http://openlierox.svn.sourceforge.net/viewvc/openlierox/include/EndianSwap.h
?view=markup
http://openlierox.svn.sourceforge.net/viewvc/openlierox/src/common/CBytestre
am.cpp?view=markup

Am 07.04.2009 um 15:58 schrieb Francisco Bodego Franco:

Can you give one example of wrapper around types or use a sizeof
operator?

I don?t understand very well? my program will access external data
like images, audio and xml files.

De: sdl-bounces at lists.libsdl.org [mailto:sdl-
bounces at lists.libsdl.org] En nombre de Leonardo Guilherme
Enviado el: martes, 07 de abril de 2009 15:45
Para: A list for developers using the SDL library. (includes SDL-
announce)
Asunto: Re: [SDL] little endian and big endian

Actually big endian and little endian is not an OS feature, but a
processor architeture one (I’m not completely sure about this,
somebody know any OS that control the endianess?). That means you
don’t need to be aware of endianess, but you must be aware of data
sizes (OSes can have control about this, it might change from one to
the next).

Like Albert said, if you are doing normal operations on the
variables you’re using (like a = b, a and b being int), you
should’nt have problems, but if you are working on the raw data,
never assume the size of anything you have’nt made yourself.

Making wrappers around those types you have’nt made usually is a
good idea, or using some sizeof operator…

2009/4/7 Albert Zeyer <@Albert_Zeyer>

Am 07.04.2009 um 15:28 schrieb Francisco Bodego Franco:

Hi everybody!!!
I have one doubt about little endian and big endian issue.
I want to develop one game for windows, linux and MacOS, can I use
the int,
bool, char and String literals normally? Or I have to create new
classes
that simulate this literals?
Thanks for all,
FRAN

Depends what you are doing. For all normal operations, you should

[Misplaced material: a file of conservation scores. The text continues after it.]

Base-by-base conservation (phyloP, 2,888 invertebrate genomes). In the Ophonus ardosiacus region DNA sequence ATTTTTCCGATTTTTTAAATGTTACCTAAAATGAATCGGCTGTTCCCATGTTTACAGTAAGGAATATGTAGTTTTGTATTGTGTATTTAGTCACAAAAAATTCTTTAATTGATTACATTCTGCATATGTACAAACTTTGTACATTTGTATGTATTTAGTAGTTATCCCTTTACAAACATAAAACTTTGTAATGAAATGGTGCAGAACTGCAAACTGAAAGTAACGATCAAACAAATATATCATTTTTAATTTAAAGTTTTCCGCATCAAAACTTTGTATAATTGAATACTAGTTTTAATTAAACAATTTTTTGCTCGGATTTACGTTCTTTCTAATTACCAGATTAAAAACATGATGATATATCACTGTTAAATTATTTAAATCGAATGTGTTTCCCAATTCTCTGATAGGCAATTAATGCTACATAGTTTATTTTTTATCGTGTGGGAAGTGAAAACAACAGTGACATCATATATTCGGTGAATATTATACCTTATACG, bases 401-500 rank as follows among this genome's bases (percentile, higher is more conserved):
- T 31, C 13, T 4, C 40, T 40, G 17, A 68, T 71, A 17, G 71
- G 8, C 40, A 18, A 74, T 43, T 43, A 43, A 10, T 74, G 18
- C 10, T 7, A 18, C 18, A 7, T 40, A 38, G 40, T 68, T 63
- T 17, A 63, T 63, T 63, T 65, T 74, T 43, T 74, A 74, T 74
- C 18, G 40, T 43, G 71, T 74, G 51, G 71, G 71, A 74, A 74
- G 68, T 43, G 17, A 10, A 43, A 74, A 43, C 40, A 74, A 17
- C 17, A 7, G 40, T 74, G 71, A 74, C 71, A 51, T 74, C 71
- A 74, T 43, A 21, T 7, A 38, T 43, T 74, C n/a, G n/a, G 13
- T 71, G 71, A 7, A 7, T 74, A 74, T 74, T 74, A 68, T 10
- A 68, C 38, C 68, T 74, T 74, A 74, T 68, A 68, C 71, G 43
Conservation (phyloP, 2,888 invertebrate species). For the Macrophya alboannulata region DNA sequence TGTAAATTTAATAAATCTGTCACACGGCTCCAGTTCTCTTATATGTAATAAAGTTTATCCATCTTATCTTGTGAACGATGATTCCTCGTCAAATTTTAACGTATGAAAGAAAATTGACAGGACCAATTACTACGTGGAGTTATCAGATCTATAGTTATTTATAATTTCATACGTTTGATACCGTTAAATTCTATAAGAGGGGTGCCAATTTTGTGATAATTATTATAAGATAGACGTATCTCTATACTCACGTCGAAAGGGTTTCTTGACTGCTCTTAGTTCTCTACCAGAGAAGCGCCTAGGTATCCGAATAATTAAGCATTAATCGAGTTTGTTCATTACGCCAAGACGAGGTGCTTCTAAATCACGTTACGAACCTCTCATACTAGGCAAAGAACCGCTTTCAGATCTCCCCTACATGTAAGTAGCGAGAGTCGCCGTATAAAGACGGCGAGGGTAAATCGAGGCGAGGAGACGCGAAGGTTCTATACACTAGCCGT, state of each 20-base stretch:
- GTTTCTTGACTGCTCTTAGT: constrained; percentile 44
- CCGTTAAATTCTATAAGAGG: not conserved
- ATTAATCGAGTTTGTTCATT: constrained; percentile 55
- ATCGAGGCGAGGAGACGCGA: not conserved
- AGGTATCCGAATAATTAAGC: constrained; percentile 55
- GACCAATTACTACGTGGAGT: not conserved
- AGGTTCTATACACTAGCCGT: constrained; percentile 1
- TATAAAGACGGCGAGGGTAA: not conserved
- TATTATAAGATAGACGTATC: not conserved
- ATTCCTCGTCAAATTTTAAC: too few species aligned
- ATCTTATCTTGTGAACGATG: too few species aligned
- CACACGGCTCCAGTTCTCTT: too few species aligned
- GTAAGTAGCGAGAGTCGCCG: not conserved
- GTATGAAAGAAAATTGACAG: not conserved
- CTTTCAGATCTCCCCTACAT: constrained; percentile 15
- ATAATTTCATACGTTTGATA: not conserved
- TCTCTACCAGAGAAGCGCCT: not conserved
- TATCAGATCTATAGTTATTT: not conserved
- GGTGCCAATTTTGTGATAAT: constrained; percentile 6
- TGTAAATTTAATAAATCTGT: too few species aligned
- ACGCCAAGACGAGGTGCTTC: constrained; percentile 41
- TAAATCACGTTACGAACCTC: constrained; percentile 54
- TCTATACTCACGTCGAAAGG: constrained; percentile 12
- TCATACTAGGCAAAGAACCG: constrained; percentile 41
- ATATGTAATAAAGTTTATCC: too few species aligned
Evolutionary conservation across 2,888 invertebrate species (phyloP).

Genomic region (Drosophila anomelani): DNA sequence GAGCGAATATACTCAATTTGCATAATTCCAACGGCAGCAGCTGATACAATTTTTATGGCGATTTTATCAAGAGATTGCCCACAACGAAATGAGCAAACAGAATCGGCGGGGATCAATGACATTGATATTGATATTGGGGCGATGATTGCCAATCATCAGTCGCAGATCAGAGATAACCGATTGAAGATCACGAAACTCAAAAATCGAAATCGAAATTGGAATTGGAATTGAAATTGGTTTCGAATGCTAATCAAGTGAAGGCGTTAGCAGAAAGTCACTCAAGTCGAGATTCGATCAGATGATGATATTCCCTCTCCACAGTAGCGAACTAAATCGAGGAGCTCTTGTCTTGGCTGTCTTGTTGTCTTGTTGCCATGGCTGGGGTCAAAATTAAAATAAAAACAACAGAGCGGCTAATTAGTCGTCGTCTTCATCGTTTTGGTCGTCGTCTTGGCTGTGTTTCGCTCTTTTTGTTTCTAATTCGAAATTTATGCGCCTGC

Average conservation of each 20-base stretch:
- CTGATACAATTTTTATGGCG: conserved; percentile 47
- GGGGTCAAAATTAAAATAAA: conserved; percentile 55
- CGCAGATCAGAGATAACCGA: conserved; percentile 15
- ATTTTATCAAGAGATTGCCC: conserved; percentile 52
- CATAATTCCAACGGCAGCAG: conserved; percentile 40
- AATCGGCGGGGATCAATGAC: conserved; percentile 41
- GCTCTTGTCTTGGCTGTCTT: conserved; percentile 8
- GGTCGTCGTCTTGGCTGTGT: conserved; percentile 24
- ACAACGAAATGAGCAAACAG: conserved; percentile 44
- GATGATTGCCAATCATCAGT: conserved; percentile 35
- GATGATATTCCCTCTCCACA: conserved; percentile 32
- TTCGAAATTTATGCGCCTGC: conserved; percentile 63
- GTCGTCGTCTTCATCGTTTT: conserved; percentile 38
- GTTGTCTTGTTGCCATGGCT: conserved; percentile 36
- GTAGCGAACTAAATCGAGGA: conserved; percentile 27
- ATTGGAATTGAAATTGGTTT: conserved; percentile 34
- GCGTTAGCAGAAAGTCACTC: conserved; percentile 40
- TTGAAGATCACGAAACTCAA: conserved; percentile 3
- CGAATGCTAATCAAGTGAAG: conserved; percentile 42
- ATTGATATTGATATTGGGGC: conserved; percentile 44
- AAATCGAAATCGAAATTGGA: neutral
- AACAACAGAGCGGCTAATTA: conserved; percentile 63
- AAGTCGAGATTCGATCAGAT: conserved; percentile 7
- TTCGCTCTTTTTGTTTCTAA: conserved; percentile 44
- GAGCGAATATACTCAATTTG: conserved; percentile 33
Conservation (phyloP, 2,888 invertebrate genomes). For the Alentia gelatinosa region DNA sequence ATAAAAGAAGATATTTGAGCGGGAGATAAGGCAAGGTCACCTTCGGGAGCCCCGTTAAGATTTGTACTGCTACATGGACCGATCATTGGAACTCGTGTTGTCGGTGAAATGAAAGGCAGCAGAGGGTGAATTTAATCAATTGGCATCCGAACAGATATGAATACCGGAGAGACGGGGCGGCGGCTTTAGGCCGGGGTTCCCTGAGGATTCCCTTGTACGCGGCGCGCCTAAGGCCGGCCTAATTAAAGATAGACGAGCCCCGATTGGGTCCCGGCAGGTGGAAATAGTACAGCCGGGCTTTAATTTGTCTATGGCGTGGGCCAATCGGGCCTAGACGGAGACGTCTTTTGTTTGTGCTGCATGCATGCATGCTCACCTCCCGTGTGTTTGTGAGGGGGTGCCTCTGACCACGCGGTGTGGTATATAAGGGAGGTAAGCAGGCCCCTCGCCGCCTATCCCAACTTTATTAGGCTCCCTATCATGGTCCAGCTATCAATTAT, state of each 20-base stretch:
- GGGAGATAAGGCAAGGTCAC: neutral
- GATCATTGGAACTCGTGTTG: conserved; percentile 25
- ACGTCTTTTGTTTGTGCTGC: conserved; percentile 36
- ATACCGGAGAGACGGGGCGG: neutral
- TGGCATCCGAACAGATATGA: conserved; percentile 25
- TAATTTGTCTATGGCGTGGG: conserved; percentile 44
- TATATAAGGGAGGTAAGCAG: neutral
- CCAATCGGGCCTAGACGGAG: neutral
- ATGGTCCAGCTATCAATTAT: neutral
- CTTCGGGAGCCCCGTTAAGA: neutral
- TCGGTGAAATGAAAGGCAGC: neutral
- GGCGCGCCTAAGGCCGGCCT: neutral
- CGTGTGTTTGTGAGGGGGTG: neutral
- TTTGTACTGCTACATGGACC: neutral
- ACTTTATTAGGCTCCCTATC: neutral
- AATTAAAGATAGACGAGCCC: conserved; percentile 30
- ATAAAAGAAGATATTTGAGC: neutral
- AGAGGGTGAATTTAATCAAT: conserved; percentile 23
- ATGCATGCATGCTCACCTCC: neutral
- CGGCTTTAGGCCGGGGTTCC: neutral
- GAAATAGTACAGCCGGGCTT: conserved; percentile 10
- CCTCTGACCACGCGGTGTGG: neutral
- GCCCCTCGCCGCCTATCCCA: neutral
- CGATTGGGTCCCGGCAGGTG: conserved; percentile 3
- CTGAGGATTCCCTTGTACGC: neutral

not see a difference.

When you are manipulation/accessing the raw data behind, e.g.:

Uint32 color = SDL_MapColor(//);
uchar *px = surface->pixels;

memcpy(px, (uchar*)&color, surface->format->BytesPerPixel);

That won’t work.

Also fwrite/fread will not work directly. Best is to code some small
wrappers around those.


SDL mailing list
SDL at lists.libsdl.org
http://lists.libsdl.org/listinfo.cgi/sdl-libsdl.org

__________ Informaci?n de ESET NOD32 Antivirus, versi?n de la base
de firmas de virus 3983 (20090402) __________

ESET NOD32 Antivirus ha comprobado este mensaje.

http://www.eset.com


SDL mailing list
SDL at lists.libsdl.org
http://lists.libsdl.org/listinfo.cgi/sdl-libsdl.org


SDL mailing list
SDL at lists.libsdl.org
http://lists.libsdl.org/listinfo.cgi/sdl-libsdl.org

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de firmas
de virus 3983 (20090402) __________

ESET NOD32 Antivirus ha comprobado este mensaje.

http://www.eset.com

__________ Informaci?n de ESET NOD32 Antivirus, versi?n de la base
de firmas
de virus 3983 (20090402) __________

ESET NOD32 Antivirus ha comprobado este mensaje.

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SDL mailing list
SDL at lists.libsdl.org
http://lists.libsdl.org/listinfo.cgi/sdl-libsdl.org

So, the problem with endians will only appear if I use fread or fwrite
functions to create a new file, for example?

Well, not only, but fread/fwrite of binary data will have problems.
For example:

long foo = 42;
fwrite(&foo, sizeof(foo), 1, myfile);

This has (at least) two problems. First, even though we use sizeof,
the return value of “sizeof(foo)” will vary from platform to platform.
You’d want to use an int32_t or an int64_t instead of long to fix that
problem. The other problem is that if you write this file on a big
endian machine and read it on a little endian machine, it will be
incorrect.

What you want is something like this:

int32_t foo = 42;
int32_t network_foo = htonl(foo); // doesn’t have to be in a separate
line, but imagine foo comes from a parameter…
fwrite(&network_foo, sizeof(foo), 1, myfile);

Here, sizeof(foo) will always be 4, and we can read this like this:

int32_t network_foo;
fread(&network_foo, sizeof(network_foo), 1, myfile);
int32_t foo = ntohl(network_foo);

Albert’s rule of thumb is pretty good, actually.On Tue, Apr 7, 2009 at 10:24 AM, Francisco Bodego Franco wrote:


http://pphaneuf.livejournal.com/

What you want is something like this:

int32_t foo = 42;
int32_t network_foo = htonl(foo); // doesn’t have to be in a separate
line, but imagine foo comes from a parameter…
fwrite(&network_foo, sizeof(foo), 1, myfile);

Or, since we’re on the SDL list:

SDL_WriteBE32(myfile_rwops, 42);

GregoryOn Tue, 7 Apr 2009, Pierre Phaneuf wrote:

Or, since we’re on the SDL list:

SDL_WriteBE32(myfile_rwops, 42);

Ah, yes, I figured after hitting send maybe I should have pointed to
the SDL equivalents of hton/ntoh, and I didn’t know about the rwops
ones (don’t use rwops), thanks!On Tue, Apr 7, 2009 at 11:37 AM, Gregory Smith wrote:


http://pphaneuf.livejournal.com/